Homelessness decreased 3 percent statewide between 2005 and 2007. Nevertheless, more than 3,000 people continue to struggle to find shelter every night at locations across Utah, according to the latest report issued by the National Alliance to End Homelessness.
The alliance research report indicated that 2,700 or 90 percent of the individuals in question were referred to emergency shelters operating in Utah or transitional housing, with only 300 or 10 percent of the homeless population remaining on the street in 2007.
By comparison, 83 percent of Utah's homeless people were sheltered in 2005 while more than 500 or 17 percent of the individuals were left on the street.
The research report showed a 10 percent decrease in homelessness nationwide, with the number dropping from 744,313 per night in January 2005 to 671,859 in January 2007.
The data included a 28 percent decrease in chronic or long-term homelessness and an 18 percent decline in family homelessness.
The picture varied among the states, with 36 percent reporting increases in homelessness and the rest reporting decreases.
"However, many local advocates and service providers are presently experiencing an increase in homelessness, which is reversing the reduction in homelessness from 2005 to 2007 because of the current recession and housing foreclosure crisis," pointed out task force director Lloyd Pendleton. "The state has a 10-year plan to end chronic homelessness and reduce overall homelessness by 2014, but achieving that goal will now be a greater challenge because of the present economic conditions."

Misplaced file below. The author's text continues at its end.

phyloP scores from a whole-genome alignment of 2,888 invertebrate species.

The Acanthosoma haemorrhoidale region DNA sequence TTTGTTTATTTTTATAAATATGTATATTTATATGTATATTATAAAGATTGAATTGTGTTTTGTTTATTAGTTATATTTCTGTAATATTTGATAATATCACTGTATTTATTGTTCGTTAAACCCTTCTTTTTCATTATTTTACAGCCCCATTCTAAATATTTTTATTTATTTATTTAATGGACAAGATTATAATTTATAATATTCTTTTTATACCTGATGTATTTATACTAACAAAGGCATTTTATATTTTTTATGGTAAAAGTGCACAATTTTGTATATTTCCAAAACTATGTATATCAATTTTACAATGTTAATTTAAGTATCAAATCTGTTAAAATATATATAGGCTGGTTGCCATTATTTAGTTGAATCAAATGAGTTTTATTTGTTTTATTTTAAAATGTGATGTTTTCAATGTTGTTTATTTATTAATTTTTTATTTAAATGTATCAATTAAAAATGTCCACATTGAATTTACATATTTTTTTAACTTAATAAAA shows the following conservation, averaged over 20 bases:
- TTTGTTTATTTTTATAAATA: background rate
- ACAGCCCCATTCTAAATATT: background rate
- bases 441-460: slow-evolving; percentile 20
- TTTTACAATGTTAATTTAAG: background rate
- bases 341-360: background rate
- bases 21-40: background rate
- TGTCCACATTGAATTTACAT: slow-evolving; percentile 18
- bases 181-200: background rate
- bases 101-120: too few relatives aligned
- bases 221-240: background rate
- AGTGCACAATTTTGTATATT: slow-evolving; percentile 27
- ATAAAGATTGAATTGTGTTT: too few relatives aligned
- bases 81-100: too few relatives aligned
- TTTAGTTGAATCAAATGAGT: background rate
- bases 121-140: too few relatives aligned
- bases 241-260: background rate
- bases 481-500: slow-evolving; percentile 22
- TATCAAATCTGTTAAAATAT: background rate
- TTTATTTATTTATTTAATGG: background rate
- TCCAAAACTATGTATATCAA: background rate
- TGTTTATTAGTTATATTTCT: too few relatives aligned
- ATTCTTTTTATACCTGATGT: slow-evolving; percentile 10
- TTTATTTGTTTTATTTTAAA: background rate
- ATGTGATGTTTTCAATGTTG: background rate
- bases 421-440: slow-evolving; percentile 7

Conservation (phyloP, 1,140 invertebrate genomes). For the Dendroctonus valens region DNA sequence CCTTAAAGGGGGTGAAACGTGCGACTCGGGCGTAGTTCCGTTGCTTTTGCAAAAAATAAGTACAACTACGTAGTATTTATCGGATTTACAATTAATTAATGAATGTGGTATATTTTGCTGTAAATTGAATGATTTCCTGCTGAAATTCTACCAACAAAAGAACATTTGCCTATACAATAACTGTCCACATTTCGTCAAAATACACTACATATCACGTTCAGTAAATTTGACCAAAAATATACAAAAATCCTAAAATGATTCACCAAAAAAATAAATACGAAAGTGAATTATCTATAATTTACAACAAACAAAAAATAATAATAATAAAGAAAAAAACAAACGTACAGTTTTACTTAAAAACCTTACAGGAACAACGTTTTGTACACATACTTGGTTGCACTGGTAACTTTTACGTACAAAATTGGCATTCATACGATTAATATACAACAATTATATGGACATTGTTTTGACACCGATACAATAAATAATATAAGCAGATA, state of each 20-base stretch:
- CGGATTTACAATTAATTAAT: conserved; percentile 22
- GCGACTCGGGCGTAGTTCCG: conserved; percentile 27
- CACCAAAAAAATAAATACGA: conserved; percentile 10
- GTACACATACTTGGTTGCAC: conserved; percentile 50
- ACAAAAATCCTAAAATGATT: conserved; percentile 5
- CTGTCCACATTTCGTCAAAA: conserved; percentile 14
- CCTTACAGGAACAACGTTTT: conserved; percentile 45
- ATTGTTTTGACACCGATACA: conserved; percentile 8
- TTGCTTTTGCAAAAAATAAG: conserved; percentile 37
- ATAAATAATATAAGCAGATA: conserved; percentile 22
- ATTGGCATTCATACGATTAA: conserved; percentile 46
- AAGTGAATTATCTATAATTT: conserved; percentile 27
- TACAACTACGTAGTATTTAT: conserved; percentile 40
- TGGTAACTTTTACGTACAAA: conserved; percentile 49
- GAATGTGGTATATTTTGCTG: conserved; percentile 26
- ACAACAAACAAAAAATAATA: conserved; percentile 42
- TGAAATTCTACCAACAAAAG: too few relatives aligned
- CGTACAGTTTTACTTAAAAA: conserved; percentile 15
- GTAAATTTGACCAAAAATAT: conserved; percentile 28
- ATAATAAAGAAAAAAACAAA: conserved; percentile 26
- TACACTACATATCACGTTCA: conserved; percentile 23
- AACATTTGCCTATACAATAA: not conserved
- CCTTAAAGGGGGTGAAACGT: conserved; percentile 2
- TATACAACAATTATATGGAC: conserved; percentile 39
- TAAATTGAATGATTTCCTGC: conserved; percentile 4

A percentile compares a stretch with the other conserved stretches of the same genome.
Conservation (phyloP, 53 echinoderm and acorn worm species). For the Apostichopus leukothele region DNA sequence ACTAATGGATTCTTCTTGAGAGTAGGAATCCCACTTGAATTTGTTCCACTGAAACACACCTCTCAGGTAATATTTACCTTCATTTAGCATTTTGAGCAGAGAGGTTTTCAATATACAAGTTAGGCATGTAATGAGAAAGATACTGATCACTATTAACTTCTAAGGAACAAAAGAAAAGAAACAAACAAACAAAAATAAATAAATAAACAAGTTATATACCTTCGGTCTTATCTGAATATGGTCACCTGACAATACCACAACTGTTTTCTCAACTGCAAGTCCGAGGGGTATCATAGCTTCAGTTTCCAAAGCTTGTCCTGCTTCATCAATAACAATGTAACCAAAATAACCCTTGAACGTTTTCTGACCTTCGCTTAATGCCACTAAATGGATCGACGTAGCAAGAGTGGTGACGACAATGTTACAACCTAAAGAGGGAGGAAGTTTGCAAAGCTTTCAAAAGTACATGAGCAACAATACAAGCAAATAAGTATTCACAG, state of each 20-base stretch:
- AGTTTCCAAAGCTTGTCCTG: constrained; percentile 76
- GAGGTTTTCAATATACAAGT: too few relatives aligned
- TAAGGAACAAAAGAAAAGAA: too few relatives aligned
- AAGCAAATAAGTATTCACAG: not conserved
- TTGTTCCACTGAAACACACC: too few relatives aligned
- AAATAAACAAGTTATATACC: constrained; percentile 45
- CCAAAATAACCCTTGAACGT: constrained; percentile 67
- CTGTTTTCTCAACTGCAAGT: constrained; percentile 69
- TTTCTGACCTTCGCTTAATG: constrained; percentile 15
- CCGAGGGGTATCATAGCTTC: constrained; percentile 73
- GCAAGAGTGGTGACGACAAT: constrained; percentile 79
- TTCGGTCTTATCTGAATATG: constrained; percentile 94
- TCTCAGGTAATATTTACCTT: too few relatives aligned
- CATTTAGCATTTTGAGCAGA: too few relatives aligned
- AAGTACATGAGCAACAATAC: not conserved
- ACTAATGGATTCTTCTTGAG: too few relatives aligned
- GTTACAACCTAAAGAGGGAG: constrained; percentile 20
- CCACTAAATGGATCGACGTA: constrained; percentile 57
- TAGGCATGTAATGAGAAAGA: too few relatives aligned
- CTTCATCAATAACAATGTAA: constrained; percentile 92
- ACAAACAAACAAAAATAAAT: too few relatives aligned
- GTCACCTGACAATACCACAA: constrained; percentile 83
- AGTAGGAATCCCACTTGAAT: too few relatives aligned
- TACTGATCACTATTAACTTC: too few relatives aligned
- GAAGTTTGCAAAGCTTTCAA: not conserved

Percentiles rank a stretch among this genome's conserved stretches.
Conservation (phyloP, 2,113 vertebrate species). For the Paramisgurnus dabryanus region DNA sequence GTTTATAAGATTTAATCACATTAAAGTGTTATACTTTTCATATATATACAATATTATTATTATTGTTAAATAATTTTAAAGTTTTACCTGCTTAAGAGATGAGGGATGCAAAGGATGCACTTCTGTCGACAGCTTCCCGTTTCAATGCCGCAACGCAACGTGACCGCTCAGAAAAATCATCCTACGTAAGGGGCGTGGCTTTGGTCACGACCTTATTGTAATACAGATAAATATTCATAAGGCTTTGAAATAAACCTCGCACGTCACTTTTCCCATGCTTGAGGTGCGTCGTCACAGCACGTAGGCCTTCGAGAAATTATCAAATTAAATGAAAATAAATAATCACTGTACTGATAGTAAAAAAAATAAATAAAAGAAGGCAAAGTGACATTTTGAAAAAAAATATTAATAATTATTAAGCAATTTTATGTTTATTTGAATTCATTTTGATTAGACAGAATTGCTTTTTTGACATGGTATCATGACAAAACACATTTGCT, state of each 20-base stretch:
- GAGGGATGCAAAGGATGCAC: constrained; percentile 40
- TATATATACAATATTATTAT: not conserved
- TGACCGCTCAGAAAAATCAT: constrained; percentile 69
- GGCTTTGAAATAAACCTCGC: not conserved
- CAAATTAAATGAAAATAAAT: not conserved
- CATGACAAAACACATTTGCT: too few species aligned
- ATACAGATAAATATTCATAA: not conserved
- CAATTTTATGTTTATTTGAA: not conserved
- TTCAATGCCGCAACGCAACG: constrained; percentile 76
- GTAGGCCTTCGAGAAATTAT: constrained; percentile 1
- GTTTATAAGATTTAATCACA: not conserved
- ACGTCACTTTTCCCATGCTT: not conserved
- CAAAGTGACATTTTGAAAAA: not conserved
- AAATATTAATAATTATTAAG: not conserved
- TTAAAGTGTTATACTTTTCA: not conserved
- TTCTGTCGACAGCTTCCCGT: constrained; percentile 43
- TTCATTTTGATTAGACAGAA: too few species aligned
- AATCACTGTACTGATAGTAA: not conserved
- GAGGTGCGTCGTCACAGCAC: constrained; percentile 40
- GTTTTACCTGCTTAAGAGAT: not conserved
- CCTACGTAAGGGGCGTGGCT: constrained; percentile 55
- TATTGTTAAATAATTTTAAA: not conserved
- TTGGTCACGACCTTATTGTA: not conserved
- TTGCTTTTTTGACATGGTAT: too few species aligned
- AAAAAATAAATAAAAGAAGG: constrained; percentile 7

A statewide count scheduled on Jan. 28 will provide a better idea of the current impact on homelessness and the emergency sheltering system.
"Additional resources will be needed and how to address that need is under consideration," explained the task force director.
A number of factors contribute to homelessness, noted state and federal officials. The factors include the following:
â¢Evictions due to mortgage foreclosures.
â¢An individual's physical health and disability.
â¢Mental health and trauma.
â¢ Substance abuse.
â¢Weak social networks.
However, the lack of affordable housing in Utah and at locations across the nation continues to represent the primary driver, indicated the officials.
The alliance's 2005 and 2007 estimates are compilations of point-in-time counts collected by Utah's three continuums of care, explained the alliance representatives.
The United States Department of Housing and Urban Development previously defined the local jurisdictions to oversee homeless services.
The jurisdictions are required to count homeless populations every other year on one night during the last week in January.
Despite limitations, the estimates act as a tool for assessing the progress the state as well as the nation has made on reducing homelessness, concluded alliance representatives.